3. Existence of Multiple Periodic Solutions

In the following, we consider the symmetric properties of (3). Using the theories of functional differential equation, we know that the system (3) is -equivariant with for any in . It is much interesting to consider the spatio-temporal patterns of bifurcating periodic solutions.

In the following, we only consider the periodic properties of . For this purpose, we give the concepts of some spatiotemporal symmetric periodic solutions. Assume that the state can possess two different types of symmetry: spatial and temporal. The oscillators and are synchronized if the state taking the form for all times . On the other hand, oscillator , is half a period out of phase with (anti-synchronous) oscillator means the state taking the form

Now, we explore the possible (spatial) symmetry of the system (3). Consider the action of on with where is the temporal. Let or , and denote the Banach space of all continuous -periodic function . Denoting the subspace of consisting of all -periodic solution of system (3) with or , then for each subgroup , is a subspace.

Theorem 8. Assume that satisfy (18), then near (, resp.) for each , a branch of synchronous (anti-synchronous, resp.) periodic solutions of period near bifurcates from the zero solution of the system (3).

Proof. Let satisfy (18). From the theorem of [11], we know the corresponding eigenvectors of at can be chosen as where satisfies . The isotropic subgroup of is , the center space associated to eigenvalues is spanned by and , and the bifurcated periodic solutions are synchronous, taking the form
Similarly, if satisfy (18), then the corresponding eigenvectors of at can be chosen as and satisfies .
has another isotropic subgroup , the center space associated to eigenvalues is spanned by , , and the bifurcated periodic solutions are anti-phased, that is, taking the form where is a period.

4. Numerical Simulations

As we all know that when , model (1) has been studied by Erzgraber et al. According to their results, when changing the detuning between the lasers they observed that the coupled laser system undergoes mode jumps to other stable compound laser mode within the locking region.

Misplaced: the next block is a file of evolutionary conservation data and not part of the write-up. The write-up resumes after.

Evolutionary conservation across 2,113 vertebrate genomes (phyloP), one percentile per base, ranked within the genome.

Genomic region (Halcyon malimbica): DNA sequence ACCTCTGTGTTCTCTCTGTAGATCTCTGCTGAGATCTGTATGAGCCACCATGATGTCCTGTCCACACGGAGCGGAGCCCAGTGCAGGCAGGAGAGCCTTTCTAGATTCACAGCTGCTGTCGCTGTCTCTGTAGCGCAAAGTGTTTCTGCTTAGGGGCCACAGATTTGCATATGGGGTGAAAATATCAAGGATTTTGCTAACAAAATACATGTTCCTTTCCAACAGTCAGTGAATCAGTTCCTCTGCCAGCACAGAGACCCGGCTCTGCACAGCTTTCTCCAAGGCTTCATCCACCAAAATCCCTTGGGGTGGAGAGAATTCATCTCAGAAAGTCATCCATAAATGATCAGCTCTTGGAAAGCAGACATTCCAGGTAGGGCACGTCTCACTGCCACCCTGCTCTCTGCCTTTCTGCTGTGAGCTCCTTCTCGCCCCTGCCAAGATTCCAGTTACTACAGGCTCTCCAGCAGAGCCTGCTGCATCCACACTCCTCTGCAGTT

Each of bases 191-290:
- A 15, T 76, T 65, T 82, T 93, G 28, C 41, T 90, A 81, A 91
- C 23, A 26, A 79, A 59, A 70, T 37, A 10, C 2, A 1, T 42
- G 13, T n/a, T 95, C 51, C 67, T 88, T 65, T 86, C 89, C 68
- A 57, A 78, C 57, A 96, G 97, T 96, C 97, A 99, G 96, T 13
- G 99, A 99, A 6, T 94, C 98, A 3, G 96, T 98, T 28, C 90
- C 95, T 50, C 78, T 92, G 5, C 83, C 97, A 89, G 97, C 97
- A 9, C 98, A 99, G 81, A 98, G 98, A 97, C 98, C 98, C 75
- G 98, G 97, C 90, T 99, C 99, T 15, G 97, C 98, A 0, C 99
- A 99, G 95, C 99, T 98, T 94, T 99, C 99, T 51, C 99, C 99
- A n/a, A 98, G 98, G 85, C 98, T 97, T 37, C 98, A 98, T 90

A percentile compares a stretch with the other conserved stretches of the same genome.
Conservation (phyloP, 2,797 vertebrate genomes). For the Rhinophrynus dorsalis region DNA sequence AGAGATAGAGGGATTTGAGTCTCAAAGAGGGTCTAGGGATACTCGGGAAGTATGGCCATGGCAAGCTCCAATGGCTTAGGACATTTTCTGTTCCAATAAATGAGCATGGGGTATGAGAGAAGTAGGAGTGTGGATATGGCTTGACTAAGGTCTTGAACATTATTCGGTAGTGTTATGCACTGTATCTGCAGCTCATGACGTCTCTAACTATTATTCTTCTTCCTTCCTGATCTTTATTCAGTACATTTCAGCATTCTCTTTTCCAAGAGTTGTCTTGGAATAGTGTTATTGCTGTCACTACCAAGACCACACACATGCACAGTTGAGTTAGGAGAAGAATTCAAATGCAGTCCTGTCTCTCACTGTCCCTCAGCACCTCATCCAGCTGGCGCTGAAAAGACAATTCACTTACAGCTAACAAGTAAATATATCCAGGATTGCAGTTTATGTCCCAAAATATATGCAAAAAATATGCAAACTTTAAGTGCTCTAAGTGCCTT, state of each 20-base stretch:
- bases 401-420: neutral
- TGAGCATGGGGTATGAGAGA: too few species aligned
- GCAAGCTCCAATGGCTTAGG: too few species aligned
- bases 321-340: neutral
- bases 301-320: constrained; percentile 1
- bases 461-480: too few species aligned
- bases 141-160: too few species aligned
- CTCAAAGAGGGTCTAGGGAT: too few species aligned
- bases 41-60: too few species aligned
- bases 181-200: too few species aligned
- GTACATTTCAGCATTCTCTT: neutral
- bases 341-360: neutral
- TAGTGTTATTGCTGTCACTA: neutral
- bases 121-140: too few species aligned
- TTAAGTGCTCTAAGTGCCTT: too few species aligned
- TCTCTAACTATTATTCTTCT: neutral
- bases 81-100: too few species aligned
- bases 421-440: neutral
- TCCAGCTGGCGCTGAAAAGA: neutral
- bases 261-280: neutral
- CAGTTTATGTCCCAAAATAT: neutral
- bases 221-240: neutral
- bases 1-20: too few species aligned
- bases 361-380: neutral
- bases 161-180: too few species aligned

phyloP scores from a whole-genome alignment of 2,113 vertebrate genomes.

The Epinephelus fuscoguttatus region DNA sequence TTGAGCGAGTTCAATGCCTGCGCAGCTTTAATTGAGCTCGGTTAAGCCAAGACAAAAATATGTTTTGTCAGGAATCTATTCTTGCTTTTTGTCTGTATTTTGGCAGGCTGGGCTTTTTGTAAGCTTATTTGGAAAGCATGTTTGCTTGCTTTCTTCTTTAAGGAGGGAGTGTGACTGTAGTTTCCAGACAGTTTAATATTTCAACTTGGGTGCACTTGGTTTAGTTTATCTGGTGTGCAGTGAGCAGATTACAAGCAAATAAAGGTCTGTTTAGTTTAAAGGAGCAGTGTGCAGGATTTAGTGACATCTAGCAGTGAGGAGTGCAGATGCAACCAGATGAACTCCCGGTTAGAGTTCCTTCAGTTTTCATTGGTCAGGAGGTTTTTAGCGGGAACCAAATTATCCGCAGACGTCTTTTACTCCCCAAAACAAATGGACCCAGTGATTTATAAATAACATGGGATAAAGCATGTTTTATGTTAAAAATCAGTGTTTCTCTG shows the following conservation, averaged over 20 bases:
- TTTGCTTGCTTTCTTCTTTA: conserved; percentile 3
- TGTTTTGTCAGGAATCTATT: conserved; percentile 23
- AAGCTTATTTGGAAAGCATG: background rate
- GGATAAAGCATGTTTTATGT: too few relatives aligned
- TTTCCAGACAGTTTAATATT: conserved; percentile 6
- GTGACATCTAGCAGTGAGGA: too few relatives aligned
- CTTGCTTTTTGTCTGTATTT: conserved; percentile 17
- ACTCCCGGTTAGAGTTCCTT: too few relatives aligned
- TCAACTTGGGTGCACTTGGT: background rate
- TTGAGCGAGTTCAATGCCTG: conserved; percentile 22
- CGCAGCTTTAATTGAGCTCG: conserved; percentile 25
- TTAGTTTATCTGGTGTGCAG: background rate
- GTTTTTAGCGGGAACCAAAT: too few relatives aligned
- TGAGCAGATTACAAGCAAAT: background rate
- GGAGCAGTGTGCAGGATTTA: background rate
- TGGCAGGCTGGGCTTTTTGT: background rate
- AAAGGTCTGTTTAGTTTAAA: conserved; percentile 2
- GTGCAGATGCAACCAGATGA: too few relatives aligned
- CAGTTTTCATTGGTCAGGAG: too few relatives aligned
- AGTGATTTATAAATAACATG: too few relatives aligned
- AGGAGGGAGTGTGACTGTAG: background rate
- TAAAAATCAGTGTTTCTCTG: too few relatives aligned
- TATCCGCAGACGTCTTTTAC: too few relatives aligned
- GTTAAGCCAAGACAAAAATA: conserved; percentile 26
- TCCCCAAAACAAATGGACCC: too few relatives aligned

In this paper, we consider the properties of stability and bifurcation in a mutually delay-coupled semiconductor lasers system. By analyzing the associate characteristic equation, we can determine the stability and bifurcation of the coupled system (3) with a single delay in four cases of Theorem 7. Specifically, we have shown case (2) in Theorem 7 by using some numerical simulations; then the Hopf bifurcation occurs as .

Let , and , through (32) and (33) we have

Theorem 7 shows that the zero equilibrium of system (3) is unstable for and asymptotically stable for . This means that as the average delay varies, the zero equilibrium of system (3) switches two times from instability to stability, then to instability as shown in Figures 1, 2, 3, and 4, and finally becomes unstable.

fig1
Figure 1: When , the zero equilibrium is unstable. and initial conditions: , .
fig2
Figure 2: When , the zero equilibrium is asymptotically stable. and initial conditions: , .
fig3
Figure 3: When , the zero equilibrium is unstable. and initial conditions: , .
fig4
Figure 4: when , the zero equilibrium is asymptotically stable. and initial conditions: , .

5. Conclusion

In our study, we give a semiconductor lasers model with coupled delay to describe the exchanges between the two optical fields of the lasers. By means of the general symmetric local Hopf bifurcation theorem, we not only investigated the effect of delay of signal transmission on the pattern formation of model (3) but also obtained some important results about the spontaneous bifurcation of multiple branches of periodic solutions and their spatiotemporal patterns. From a practical viewpoint, these means that the time delay could cause a stable equilibrium to become unstable and cause the properties in a coupled semiconductor lasers system to fluctuate: if , the output power of the lasers reach equilibrium. If increases and crosses the value , then this equilibrium becomes unstable and the output power has a change of periodic and small amplitude.

Acknowledgment

This research was supported by the National Natural Science Foundations of China.